L.L. Contemporary is thrilled to present At the Round Earth’s Imagined Corners, a solo exhibition by Canadian artist Heather Goodchild. This exhibition features a captivating collection of her recent paintings, which serve as gateways to translate personal experiences into archetypal imagery. The small scale of the works in this exhibition is intended to draw the viewer closer, providing an intensity of detail that vibrates with attention, yet is slightly skewed from reality.
The title At the Round Earth’s Imagined Corners is inspired by a sonnet written by John Donne (1573 – 1631). The artist employs the phrase “imagined corners” to convey the threshold moments she captures, such as doors, windows, mirrors, hallways, staircases, and those instances of looking from one place to another. Rather than actively seeking these moments, she catches them as they happen and feels compelled to translate them into paintings.
Goodchild’s preoccupation with gateways is linked to a childhood fascination with the 1939 film The Wizard of Oz, and the pivotal moment when the film stock changes from black and white to colour as Dorothy passes through her farmhouse door. In his 2014 paper titled Entering the Other World of Oz: The Threshold Passage of Dorothy Gale, Ronald Boyer posits that the story “represents a modern example of mythologist Joseph Campbell’s model of the hero quest myth. According to Campbell, the hero is taken “from the world of common day into a region of supernatural wonder.” The journey that unfolds transforms the hero and they bring the knowledge that the transformation imparts back to their community. Boyer further explains that “In the symbolic structures and motifs of the hero quest as they appear in the mirror of narrative arts, contemporary individuals may glimpse – ‘as through a glass, darkly’ (1 Corinthians, 13:12) – the mysterious structures and transformative processes of the unconscious psyche.”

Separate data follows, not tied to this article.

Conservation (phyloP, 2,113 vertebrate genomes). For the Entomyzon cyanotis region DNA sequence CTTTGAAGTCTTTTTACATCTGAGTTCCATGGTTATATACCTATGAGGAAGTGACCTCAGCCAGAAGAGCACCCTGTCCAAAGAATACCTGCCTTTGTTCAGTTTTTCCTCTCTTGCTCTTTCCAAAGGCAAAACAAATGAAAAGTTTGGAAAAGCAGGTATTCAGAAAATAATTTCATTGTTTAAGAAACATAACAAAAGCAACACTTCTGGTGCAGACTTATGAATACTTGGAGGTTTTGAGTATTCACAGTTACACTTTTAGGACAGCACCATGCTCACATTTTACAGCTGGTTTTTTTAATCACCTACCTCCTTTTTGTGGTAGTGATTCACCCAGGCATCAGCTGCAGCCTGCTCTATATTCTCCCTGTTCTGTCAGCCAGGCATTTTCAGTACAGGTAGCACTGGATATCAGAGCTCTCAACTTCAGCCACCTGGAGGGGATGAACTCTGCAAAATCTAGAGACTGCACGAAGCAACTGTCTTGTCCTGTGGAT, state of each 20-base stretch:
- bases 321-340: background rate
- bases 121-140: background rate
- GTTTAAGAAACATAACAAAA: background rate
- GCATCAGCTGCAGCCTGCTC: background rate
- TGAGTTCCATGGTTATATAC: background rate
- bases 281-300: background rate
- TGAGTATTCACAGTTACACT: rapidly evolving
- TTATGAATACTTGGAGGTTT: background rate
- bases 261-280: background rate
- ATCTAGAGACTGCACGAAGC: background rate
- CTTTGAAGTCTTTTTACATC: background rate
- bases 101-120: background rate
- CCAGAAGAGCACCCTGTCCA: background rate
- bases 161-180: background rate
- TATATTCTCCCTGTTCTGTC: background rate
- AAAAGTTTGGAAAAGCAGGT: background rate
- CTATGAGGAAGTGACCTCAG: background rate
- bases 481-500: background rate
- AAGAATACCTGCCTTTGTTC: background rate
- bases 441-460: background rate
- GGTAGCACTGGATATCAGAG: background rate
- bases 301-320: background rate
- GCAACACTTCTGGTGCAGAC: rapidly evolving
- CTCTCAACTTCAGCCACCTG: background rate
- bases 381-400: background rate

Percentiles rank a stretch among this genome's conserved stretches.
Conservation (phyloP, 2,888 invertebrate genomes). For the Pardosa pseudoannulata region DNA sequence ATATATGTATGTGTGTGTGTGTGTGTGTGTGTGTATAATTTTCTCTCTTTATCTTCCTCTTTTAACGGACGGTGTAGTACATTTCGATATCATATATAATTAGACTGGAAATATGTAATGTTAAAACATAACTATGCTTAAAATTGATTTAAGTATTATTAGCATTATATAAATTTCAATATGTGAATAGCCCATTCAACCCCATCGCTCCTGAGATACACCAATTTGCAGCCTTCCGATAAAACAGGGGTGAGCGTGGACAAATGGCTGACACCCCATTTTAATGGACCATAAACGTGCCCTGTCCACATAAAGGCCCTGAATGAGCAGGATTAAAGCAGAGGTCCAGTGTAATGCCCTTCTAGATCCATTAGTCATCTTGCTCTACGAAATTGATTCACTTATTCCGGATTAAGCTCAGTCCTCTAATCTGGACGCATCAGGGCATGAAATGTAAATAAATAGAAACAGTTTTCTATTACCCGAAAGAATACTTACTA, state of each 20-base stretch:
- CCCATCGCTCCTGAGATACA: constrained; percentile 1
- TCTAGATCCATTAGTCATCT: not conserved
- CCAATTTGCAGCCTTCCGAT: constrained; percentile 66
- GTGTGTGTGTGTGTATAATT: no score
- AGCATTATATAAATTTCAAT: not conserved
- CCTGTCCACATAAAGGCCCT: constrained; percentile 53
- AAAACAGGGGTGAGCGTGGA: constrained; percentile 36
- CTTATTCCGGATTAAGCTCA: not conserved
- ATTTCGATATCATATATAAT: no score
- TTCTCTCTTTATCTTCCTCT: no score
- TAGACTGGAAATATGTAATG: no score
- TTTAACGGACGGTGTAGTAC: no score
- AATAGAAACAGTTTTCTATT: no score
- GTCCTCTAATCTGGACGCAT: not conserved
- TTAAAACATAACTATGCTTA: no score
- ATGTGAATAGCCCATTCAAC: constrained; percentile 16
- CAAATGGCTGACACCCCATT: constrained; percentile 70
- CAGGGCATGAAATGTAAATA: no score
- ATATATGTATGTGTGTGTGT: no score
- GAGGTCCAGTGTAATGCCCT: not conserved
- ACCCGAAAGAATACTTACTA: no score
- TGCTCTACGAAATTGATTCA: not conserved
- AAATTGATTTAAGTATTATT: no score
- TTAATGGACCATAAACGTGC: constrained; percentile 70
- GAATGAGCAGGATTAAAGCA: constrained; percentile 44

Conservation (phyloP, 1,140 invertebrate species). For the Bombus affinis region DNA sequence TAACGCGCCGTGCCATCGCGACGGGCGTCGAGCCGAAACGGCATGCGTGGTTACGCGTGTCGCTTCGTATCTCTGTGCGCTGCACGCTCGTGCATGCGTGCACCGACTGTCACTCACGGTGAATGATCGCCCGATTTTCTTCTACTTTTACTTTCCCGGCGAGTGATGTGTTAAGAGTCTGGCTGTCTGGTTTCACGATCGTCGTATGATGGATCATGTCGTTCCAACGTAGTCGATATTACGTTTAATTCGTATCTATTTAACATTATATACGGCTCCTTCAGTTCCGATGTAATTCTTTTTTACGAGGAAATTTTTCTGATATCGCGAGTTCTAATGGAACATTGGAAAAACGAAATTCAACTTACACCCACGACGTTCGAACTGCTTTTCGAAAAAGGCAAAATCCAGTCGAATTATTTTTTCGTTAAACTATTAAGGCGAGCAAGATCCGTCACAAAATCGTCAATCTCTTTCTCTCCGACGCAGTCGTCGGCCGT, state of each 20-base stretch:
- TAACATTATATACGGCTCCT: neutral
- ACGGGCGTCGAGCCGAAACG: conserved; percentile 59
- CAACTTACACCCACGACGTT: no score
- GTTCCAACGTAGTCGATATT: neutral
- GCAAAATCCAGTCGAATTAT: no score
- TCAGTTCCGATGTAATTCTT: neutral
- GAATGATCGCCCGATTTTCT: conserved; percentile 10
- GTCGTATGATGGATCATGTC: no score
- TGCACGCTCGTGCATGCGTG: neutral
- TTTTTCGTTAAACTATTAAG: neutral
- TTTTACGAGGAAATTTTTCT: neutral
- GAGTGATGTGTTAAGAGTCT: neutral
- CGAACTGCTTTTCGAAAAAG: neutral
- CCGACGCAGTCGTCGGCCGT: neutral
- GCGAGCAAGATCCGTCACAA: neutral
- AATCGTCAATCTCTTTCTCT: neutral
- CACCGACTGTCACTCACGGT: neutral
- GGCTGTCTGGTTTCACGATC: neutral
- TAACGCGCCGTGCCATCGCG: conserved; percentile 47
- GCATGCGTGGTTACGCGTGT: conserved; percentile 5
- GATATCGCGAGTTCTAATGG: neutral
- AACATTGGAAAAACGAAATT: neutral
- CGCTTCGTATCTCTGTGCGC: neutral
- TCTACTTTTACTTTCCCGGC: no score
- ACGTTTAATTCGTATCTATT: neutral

The paintings of scenes capture moments in Goodchild’s life where she perceived the thinning between reality and the realm of the unconscious – with the exception of Dorothy’s Door, based on a film still. This work acts as an entry point to a series of oil sketches (painted from life) of the artist’s garden. These sketches evoke both what is behind the door in the film (the beautiful garden in Oz) and point to the immersion into nature as a threshold to transformation.
Heather Goodchild (b. 1977) is a Canadian multidisciplinary artist. She has exhibited in Berlin, Los Angeles, Miami, New York, Toronto and elsewhere throughout Canada since 2001. She received the Chalmers Arts Fellowship in 2019 and was recently at the Varda Artists Residence program in California and the Skopelos Foundation for the Arts in Greece. Goodchild exhibited at the Textile Museum of Canada in 2013, was the Artist in Residence at the Art Gallery of Ontario in 2012, and showed at The Rooms, St John’s NL in 2020. Her recent exhibitions include the Wisconsin Museum of Quilts & Fiber Arts in 2021, IA&A at Hillyer in Washington, DC in 2022, and Clint Roenisch Gallery in Toronto from 2022 to 2023.